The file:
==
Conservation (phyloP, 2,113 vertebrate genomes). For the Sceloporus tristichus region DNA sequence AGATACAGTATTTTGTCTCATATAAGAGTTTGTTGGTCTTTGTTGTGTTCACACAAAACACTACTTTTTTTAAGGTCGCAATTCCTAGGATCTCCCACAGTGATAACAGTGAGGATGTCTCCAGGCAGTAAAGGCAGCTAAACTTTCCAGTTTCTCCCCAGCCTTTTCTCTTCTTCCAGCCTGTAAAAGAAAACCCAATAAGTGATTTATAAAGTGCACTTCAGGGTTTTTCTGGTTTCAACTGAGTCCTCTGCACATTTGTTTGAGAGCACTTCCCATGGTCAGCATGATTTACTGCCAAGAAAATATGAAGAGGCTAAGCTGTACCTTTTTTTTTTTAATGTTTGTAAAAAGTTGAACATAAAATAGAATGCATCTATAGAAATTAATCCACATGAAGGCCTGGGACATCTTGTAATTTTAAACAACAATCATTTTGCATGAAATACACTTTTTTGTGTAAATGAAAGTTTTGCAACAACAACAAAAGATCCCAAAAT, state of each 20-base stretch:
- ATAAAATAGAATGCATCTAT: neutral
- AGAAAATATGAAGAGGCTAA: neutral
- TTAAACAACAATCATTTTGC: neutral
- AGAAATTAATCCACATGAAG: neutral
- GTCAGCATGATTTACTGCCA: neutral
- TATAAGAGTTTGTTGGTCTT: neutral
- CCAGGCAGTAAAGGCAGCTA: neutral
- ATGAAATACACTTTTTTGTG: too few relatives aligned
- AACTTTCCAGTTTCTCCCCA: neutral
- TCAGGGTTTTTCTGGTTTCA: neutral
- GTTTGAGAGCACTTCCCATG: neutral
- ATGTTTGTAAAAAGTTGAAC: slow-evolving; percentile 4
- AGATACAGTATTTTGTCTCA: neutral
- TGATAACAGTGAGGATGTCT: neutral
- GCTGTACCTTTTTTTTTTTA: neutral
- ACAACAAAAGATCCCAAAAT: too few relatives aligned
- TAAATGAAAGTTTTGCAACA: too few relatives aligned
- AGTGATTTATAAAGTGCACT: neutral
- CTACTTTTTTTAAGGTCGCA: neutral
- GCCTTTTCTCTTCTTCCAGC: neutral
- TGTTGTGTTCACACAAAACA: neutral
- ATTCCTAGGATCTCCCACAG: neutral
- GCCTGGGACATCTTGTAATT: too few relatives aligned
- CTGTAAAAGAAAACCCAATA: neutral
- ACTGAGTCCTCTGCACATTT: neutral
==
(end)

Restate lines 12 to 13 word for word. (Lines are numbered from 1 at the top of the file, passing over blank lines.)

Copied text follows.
- GTTTGAGAGCACTTCCCATG: neutral
- ATGTTTGTAAAAAGTTGAAC: slow-evolving; percentile 4